Beginnings • The Post-War Years • The New Millennium • Student Work Off-Campus
Founded in 1866 by the Minnesota Conference of Congregational Churches, many of Carleton’s first engagements with the wider world were associated with its Christian mission. A number of Carleton’s earliest graduates went on to undertake missionary work in China, Japan, India, Turkey, as well as throughout the United States. Some of Carleton’s earliest international students first become acquainted with Carleton through these missionary connections.
The study of foreign languages at Carleton also has its roots in Carleton’s earliest years: initially, Latin and Greek, with French and German joining them soon thereafter. The early 20th century saw an international dimension introduced to new areas of Carleton’s curriculum, from international relations to geology, with the help of notable figures like Frank B. Kellogg and Laurence M. Gould.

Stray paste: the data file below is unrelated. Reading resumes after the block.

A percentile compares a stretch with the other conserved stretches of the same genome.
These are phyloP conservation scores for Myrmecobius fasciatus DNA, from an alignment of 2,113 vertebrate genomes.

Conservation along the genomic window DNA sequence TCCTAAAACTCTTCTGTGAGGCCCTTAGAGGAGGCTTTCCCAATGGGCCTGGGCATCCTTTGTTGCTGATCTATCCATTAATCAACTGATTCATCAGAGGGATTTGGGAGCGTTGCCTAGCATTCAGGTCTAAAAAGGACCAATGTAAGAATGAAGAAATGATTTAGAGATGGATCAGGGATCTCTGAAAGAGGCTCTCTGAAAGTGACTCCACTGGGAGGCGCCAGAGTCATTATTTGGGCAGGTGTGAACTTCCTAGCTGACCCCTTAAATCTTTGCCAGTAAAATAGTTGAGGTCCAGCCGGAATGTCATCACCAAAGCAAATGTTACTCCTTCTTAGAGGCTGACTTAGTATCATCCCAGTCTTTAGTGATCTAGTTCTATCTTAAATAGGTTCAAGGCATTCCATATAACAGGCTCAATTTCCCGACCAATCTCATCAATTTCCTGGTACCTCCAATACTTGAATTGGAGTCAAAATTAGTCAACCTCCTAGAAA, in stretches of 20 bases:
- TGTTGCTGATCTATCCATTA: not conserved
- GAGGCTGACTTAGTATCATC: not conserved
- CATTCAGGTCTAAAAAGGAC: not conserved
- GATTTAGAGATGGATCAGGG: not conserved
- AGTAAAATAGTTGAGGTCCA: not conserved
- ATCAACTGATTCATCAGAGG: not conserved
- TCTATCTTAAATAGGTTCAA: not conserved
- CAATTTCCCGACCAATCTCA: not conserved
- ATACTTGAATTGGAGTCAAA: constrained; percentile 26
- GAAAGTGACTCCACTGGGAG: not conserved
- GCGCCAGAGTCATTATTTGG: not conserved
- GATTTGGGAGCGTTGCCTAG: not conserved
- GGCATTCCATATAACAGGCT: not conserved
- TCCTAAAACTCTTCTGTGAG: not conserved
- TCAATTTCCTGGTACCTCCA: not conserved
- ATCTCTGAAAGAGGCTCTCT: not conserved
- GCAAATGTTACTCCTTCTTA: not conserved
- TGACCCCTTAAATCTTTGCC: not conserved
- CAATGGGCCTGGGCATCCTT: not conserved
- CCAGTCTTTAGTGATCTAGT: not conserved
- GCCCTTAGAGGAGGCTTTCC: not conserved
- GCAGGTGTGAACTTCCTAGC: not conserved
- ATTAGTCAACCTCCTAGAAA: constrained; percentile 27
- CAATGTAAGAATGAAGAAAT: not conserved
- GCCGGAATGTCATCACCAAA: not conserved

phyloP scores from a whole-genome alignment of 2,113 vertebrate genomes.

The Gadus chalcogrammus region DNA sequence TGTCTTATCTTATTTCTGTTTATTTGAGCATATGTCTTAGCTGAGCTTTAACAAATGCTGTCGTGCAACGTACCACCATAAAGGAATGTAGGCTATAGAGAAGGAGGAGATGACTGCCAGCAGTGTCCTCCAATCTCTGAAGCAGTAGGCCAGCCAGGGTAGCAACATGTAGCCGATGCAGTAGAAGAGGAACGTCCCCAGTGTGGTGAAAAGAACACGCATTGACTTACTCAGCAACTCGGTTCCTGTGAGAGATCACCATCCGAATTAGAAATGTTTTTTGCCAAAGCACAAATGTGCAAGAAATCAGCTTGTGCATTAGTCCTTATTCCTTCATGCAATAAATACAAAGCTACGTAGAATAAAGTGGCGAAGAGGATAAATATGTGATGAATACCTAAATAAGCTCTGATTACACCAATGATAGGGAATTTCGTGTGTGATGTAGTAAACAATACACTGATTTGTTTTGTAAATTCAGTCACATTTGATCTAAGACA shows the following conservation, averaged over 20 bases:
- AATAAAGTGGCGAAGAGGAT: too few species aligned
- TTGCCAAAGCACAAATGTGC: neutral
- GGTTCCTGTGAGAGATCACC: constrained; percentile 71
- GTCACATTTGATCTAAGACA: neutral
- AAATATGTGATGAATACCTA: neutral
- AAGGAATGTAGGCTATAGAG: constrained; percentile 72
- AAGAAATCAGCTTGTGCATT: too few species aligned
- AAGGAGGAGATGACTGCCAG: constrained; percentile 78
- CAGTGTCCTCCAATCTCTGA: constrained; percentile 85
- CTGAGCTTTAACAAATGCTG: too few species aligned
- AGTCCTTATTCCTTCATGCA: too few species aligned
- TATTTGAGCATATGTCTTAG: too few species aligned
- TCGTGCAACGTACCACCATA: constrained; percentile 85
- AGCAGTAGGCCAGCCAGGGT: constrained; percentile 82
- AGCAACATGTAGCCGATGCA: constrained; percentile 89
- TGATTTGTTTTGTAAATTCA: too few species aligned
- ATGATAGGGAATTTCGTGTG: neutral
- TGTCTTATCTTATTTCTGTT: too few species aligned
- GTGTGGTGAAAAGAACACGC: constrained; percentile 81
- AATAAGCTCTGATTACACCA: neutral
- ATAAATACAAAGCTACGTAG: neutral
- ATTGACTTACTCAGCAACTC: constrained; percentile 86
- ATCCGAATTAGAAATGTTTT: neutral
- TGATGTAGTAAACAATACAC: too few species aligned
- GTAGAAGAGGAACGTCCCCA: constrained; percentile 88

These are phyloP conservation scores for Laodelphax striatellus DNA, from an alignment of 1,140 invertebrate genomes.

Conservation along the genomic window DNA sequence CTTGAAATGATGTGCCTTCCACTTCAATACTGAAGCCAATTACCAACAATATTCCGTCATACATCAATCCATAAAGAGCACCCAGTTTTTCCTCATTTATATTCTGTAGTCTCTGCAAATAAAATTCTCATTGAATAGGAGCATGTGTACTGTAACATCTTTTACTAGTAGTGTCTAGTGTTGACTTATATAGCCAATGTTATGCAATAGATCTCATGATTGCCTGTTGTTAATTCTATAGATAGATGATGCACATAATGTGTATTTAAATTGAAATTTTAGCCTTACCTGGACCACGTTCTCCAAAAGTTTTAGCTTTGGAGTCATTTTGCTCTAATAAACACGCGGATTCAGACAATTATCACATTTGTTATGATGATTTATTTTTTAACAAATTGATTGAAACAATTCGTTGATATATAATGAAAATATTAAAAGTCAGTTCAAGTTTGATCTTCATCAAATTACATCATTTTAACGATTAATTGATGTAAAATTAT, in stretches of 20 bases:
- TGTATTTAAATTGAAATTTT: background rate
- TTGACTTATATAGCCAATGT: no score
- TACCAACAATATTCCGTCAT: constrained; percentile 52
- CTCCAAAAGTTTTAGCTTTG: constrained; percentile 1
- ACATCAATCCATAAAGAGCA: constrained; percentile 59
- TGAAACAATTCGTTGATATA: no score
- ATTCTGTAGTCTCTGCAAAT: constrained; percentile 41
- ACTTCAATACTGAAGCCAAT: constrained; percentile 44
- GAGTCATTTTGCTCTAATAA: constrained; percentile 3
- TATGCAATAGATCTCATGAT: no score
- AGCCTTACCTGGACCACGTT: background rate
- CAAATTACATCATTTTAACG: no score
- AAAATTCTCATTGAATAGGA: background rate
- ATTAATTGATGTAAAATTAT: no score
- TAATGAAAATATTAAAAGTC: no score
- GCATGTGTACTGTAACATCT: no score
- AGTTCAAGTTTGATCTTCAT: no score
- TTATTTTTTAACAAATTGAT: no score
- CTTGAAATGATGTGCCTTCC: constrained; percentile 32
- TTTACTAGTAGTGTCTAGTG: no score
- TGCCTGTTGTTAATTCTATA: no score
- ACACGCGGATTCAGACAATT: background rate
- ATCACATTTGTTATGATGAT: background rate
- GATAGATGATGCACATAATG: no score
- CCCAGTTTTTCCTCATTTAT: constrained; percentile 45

Professor Hyme Loss (b. 1888; d. 1977) brought experience and expertise to the foreign languages at Carleton. Minnesota-born and Harvard-educated, his studies included time in France—this in an era when languages were typically taught for reading knowledge by professors with little experience abroad. Fluent in French, Spanish, Italian, Hebrew, Yiddish, Latin, and Greek, Professor Loss joined the faculty in 1926, chairing Romance Languages from 1942 to 1953. He also helped support Carleton’s first Jewish student association.